University researchers are working on a simple solution to the unnervingly easy-to-hack radio frequency ID chips (RFID) and near-field communication cards (NFC) installed in credit cards.
Think of it as button that activates the cards when ready to be used for payment.
While scanning credit cards rather than swiping them is convenient, the need for better security derives from unforeseen loopholes in the technology that have been exposed since its introduction. In the case of credit cards installed with RFID chips, the first step to stealing an unsuspecting victim’s credit card information is as simple as an eBay purchase.
A simple Google search for “credit card rfid hack” turns up numerous YouTube videos of hacks, and even step-by-step outlines. More unnerving is the realization that contactless RFID readers can be purchased on eBay for as low as $50. But while RFID credit card supporters claim cards must be 1 to 3 inches from a reader to pull data, eliminating the possibility of falling victim to theft, long-distance reading has in fact been around for a while.
In the summer of 2005 during DefCon13, Flexilis, now known as Lookout Mobile Security, proved the feasibility of a homemade long-range RFID scanner. The company’s build, successful in scanning passive RFID chips, reached over 69 feet! A quick Google search again pulls up in-depth and detailed instruction from 2006 for building a long-range scanner for a mere investment of $100. Much cheaper now.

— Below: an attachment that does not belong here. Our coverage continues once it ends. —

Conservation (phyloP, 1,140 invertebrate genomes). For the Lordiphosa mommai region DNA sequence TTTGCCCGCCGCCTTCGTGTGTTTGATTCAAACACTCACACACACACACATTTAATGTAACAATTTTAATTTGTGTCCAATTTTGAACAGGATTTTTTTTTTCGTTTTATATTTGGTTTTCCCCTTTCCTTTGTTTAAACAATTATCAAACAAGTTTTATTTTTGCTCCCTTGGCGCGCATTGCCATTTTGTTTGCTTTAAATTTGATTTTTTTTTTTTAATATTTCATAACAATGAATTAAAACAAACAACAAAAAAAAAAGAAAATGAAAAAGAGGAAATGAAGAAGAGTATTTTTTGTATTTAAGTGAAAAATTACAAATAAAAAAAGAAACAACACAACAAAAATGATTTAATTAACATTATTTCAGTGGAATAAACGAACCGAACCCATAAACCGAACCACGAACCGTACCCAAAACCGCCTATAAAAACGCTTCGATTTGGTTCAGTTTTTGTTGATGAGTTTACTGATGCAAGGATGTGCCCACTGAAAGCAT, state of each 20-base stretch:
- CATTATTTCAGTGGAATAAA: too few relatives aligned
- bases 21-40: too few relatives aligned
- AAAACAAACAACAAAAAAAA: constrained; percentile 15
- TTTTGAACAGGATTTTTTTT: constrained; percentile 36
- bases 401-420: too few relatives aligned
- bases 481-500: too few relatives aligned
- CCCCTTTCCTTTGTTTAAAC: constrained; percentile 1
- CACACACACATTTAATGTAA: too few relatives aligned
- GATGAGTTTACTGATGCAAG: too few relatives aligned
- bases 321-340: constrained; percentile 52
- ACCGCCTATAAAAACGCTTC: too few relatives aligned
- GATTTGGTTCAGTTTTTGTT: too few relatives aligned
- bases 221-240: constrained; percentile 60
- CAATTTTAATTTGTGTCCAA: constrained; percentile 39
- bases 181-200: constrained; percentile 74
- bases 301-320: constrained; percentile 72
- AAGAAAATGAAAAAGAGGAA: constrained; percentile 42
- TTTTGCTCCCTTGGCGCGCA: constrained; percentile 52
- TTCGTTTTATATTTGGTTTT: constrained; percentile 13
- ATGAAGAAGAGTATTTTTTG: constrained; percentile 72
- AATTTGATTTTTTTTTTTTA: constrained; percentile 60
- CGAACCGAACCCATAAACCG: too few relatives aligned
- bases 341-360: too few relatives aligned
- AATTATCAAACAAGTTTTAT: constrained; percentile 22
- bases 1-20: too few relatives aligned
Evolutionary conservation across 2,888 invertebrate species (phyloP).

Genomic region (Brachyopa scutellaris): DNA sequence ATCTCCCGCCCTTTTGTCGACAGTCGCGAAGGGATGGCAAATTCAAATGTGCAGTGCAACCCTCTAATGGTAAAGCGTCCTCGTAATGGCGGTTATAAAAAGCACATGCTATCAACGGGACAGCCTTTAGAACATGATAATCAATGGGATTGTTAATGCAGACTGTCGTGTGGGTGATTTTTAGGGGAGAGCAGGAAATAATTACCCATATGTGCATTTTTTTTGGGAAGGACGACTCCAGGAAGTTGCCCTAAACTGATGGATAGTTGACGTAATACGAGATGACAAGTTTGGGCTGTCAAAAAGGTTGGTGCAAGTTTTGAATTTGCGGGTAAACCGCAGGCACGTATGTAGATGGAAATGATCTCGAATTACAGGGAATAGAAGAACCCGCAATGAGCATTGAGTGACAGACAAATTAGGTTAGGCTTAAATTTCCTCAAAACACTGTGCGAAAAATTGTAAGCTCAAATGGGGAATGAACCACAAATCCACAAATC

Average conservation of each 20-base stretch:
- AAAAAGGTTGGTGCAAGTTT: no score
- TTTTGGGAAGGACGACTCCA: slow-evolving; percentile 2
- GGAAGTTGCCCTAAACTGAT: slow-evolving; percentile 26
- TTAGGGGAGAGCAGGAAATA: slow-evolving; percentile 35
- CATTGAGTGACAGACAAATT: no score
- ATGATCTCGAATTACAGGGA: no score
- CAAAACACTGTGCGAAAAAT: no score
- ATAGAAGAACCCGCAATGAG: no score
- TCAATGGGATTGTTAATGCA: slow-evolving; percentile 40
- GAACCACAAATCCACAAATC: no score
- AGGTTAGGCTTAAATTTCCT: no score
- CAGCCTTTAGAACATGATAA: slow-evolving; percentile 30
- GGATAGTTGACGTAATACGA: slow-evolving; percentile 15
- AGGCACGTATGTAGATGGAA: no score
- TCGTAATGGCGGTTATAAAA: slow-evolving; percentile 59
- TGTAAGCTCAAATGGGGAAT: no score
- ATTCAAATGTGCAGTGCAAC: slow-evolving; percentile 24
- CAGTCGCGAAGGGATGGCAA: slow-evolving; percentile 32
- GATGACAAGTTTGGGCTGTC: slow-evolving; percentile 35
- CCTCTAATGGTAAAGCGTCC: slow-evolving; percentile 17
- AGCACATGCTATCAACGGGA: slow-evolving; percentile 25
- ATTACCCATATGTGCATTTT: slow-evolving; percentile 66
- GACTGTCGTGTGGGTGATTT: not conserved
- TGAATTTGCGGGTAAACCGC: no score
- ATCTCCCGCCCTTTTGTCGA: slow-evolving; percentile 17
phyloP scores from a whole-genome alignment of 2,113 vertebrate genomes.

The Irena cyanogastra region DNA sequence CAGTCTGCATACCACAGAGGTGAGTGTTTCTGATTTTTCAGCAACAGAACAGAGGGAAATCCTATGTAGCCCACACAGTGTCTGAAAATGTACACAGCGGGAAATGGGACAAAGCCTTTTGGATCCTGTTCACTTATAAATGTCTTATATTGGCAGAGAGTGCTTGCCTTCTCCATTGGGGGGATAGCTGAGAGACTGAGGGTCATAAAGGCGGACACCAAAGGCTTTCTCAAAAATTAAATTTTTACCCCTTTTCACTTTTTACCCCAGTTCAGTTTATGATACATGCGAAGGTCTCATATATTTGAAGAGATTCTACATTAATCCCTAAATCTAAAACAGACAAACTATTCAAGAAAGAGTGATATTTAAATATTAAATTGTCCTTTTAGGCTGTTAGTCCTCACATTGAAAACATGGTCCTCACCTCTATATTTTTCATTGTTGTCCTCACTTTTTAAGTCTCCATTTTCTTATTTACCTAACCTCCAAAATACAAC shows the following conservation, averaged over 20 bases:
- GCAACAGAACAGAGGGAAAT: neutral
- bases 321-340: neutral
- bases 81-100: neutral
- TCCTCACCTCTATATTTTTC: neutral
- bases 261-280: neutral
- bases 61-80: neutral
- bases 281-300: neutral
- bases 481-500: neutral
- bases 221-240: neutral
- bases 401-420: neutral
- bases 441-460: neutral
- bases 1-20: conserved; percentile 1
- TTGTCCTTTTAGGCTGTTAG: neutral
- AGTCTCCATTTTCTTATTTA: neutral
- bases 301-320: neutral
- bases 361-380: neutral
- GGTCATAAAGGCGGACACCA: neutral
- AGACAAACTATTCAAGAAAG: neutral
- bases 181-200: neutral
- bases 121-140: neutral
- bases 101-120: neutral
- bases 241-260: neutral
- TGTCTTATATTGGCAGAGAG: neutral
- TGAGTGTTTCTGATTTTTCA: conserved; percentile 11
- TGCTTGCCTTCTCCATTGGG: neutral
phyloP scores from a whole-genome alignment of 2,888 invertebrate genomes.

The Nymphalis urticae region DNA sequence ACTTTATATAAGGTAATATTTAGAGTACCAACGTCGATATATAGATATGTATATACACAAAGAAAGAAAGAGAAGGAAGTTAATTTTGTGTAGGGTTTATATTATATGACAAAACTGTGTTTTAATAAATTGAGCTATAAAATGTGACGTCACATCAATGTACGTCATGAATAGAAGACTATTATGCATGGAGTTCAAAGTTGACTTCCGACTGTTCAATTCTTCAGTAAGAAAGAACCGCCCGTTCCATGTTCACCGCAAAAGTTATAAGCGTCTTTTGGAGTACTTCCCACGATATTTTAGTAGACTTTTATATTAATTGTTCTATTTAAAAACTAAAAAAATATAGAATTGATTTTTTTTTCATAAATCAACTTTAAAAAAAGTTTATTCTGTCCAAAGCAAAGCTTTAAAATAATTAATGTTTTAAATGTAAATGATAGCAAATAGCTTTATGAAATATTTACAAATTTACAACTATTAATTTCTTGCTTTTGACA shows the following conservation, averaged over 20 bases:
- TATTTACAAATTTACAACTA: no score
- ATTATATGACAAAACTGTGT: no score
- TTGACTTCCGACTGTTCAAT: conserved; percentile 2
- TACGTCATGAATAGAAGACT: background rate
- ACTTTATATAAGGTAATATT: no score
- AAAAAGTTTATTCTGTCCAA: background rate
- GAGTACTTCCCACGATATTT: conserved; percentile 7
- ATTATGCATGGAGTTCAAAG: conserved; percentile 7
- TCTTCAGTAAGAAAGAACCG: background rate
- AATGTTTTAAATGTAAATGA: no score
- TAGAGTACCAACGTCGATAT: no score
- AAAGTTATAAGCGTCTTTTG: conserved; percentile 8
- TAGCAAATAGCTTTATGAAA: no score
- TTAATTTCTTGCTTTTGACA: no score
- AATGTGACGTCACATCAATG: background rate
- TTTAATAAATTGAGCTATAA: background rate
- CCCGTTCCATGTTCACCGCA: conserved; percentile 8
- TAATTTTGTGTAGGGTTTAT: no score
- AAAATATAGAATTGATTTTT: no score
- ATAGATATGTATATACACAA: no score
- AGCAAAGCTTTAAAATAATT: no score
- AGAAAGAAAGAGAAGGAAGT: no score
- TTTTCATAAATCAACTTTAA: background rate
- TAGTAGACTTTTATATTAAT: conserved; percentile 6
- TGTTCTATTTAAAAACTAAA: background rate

While luckily scanning is not rampant, and far from lucrative due to predetermined RFID spending caps, researchers from the Pittsburgh Swanson School of Engineering are building a credit card “switch” allowing for the card to turn “on” and “off.” Upon applying contact with a specified area on the credit card, whether hidden behind a logo or emblem, the switch would complete the circuit and switch the card “on.” In the absence of contact, “The RFID or NFC credit card is disabled if left in a pocket or lying on a surface and unreadable by thieves using portable scanners,” professor Marlin Mickle explains.
Besides credit cards, RFID chips are used in pharmacies, shipping, tracking, and even passports (which use active RFID chips).
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